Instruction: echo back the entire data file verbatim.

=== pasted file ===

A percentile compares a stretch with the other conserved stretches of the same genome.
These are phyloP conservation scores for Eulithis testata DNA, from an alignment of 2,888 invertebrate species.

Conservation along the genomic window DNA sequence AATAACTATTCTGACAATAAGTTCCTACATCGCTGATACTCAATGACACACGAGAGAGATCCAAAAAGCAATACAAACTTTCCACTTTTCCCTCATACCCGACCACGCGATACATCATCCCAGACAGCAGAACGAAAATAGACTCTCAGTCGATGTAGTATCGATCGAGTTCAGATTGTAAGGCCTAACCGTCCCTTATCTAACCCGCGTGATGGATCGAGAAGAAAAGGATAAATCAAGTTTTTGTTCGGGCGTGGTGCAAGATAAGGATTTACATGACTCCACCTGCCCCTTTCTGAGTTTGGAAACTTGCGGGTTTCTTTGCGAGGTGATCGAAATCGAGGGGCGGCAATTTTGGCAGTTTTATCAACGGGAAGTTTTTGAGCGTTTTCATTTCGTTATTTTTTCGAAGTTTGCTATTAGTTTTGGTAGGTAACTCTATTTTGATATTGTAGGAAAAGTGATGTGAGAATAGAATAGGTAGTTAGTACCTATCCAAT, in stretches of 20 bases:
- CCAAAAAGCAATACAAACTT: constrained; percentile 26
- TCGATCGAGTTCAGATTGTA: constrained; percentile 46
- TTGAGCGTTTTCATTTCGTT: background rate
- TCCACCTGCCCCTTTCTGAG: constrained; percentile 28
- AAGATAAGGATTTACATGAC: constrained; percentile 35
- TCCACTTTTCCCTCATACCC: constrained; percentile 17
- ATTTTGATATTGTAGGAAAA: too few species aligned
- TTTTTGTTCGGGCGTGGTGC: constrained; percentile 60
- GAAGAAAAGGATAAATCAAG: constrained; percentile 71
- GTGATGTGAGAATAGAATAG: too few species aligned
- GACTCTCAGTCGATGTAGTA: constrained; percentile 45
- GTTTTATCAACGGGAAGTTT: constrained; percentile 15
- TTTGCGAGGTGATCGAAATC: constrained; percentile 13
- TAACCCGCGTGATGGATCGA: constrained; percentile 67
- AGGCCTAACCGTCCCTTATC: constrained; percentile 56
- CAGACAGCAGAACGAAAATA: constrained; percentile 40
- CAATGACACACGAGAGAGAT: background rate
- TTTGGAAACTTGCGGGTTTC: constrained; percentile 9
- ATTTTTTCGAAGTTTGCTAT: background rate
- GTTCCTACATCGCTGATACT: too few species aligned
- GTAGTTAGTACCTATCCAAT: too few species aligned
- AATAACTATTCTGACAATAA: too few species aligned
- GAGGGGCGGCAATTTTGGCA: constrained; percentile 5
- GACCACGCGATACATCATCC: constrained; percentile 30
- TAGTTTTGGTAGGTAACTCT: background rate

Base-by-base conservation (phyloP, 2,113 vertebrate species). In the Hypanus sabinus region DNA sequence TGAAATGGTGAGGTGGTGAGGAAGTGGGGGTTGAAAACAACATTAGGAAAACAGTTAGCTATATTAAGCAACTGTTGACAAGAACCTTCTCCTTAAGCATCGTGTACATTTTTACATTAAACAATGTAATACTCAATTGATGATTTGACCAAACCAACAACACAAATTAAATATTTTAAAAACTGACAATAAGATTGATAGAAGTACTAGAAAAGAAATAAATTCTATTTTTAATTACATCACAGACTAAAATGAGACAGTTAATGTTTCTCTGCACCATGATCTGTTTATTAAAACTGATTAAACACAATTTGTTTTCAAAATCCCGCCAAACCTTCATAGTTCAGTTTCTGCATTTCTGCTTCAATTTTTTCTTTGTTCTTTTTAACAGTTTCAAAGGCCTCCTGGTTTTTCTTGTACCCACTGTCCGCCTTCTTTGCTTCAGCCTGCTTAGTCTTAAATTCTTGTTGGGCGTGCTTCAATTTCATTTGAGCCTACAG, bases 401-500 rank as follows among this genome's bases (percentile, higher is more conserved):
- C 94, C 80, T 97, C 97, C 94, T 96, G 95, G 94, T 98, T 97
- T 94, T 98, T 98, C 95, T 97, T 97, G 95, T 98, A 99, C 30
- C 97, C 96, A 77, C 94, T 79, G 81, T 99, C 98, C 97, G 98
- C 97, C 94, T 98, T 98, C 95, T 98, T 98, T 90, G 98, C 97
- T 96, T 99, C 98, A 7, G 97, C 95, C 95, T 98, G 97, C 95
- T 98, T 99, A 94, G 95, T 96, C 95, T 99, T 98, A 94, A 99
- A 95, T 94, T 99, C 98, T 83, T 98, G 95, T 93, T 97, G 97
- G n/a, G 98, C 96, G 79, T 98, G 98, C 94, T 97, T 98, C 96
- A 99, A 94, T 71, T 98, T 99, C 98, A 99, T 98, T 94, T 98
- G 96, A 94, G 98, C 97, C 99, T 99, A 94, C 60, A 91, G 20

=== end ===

A percentile compares a stretch with the other conserved stretches of the same genome.
These are phyloP conservation scores for Eulithis testata DNA, from an alignment of 2,888 invertebrate species.

Conservation along the genomic window DNA sequence AATAACTATTCTGACAATAAGTTCCTACATCGCTGATACTCAATGACACACGAGAGAGATCCAAAAAGCAATACAAACTTTCCACTTTTCCCTCATACCCGACCACGCGATACATCATCCCAGACAGCAGAACGAAAATAGACTCTCAGTCGATGTAGTATCGATCGAGTTCAGATTGTAAGGCCTAACCGTCCCTTATCTAACCCGCGTGATGGATCGAGAAGAAAAGGATAAATCAAGTTTTTGTTCGGGCGTGGTGCAAGATAAGGATTTACATGACTCCACCTGCCCCTTTCTGAGTTTGGAAACTTGCGGGTTTCTTTGCGAGGTGATCGAAATCGAGGGGCGGCAATTTTGGCAGTTTTATCAACGGGAAGTTTTTGAGCGTTTTCATTTCGTTATTTTTTCGAAGTTTGCTATTAGTTTTGGTAGGTAACTCTATTTTGATATTGTAGGAAAAGTGATGTGAGAATAGAATAGGTAGTTAGTACCTATCCAAT, in stretches of 20 bases:
- CCAAAAAGCAATACAAACTT: constrained; percentile 26
- TCGATCGAGTTCAGATTGTA: constrained; percentile 46
- TTGAGCGTTTTCATTTCGTT: background rate
- TCCACCTGCCCCTTTCTGAG: constrained; percentile 28
- AAGATAAGGATTTACATGAC: constrained; percentile 35
- TCCACTTTTCCCTCATACCC: constrained; percentile 17
- ATTTTGATATTGTAGGAAAA: too few species aligned
- TTTTTGTTCGGGCGTGGTGC: constrained; percentile 60
- GAAGAAAAGGATAAATCAAG: constrained; percentile 71
- GTGATGTGAGAATAGAATAG: too few species aligned
- GACTCTCAGTCGATGTAGTA: constrained; percentile 45
- GTTTTATCAACGGGAAGTTT: constrained; percentile 15
- TTTGCGAGGTGATCGAAATC: constrained; percentile 13
- TAACCCGCGTGATGGATCGA: constrained; percentile 67
- AGGCCTAACCGTCCCTTATC: constrained; percentile 56
- CAGACAGCAGAACGAAAATA: constrained; percentile 40
- CAATGACACACGAGAGAGAT: background rate
- TTTGGAAACTTGCGGGTTTC: constrained; percentile 9
- ATTTTTTCGAAGTTTGCTAT: background rate
- GTTCCTACATCGCTGATACT: too few species aligned
- GTAGTTAGTACCTATCCAAT: too few species aligned
- AATAACTATTCTGACAATAA: too few species aligned
- GAGGGGCGGCAATTTTGGCA: constrained; percentile 5
- GACCACGCGATACATCATCC: constrained; percentile 30
- TAGTTTTGGTAGGTAACTCT: background rate

Base-by-base conservation (phyloP, 2,113 vertebrate species). In the Hypanus sabinus region DNA sequence TGAAATGGTGAGGTGGTGAGGAAGTGGGGGTTGAAAACAACATTAGGAAAACAGTTAGCTATATTAAGCAACTGTTGACAAGAACCTTCTCCTTAAGCATCGTGTACATTTTTACATTAAACAATGTAATACTCAATTGATGATTTGACCAAACCAACAACACAAATTAAATATTTTAAAAACTGACAATAAGATTGATAGAAGTACTAGAAAAGAAATAAATTCTATTTTTAATTACATCACAGACTAAAATGAGACAGTTAATGTTTCTCTGCACCATGATCTGTTTATTAAAACTGATTAAACACAATTTGTTTTCAAAATCCCGCCAAACCTTCATAGTTCAGTTTCTGCATTTCTGCTTCAATTTTTTCTTTGTTCTTTTTAACAGTTTCAAAGGCCTCCTGGTTTTTCTTGTACCCACTGTCCGCCTTCTTTGCTTCAGCCTGCTTAGTCTTAAATTCTTGTTGGGCGTGCTTCAATTTCATTTGAGCCTACAG, bases 401-500 rank as follows among this genome's bases (percentile, higher is more conserved):
- C 94, C 80, T 97, C 97, C 94, T 96, G 95, G 94, T 98, T 97
- T 94, T 98, T 98, C 95, T 97, T 97, G 95, T 98, A 99, C 30
- C 97, C 96, A 77, C 94, T 79, G 81, T 99, C 98, C 97, G 98
- C 97, C 94, T 98, T 98, C 95, T 98, T 98, T 90, G 98, C 97
- T 96, T 99, C 98, A 7, G 97, C 95, C 95, T 98, G 97, C 95
- T 98, T 99, A 94, G 95, T 96, C 95, T 99, T 98, A 94, A 99
- A 95, T 94, T 99, C 98, T 83, T 98, G 95, T 93, T 97, G 97
- G n/a, G 98, C 96, G 79, T 98, G 98, C 94, T 97, T 98, C 96
- A 99, A 94, T 71, T 98, T 99, C 98, A 99, T 98, T 94, T 98
- G 96, A 94, G 98, C 97, C 99, T 99, A 94, C 60, A 91, G 20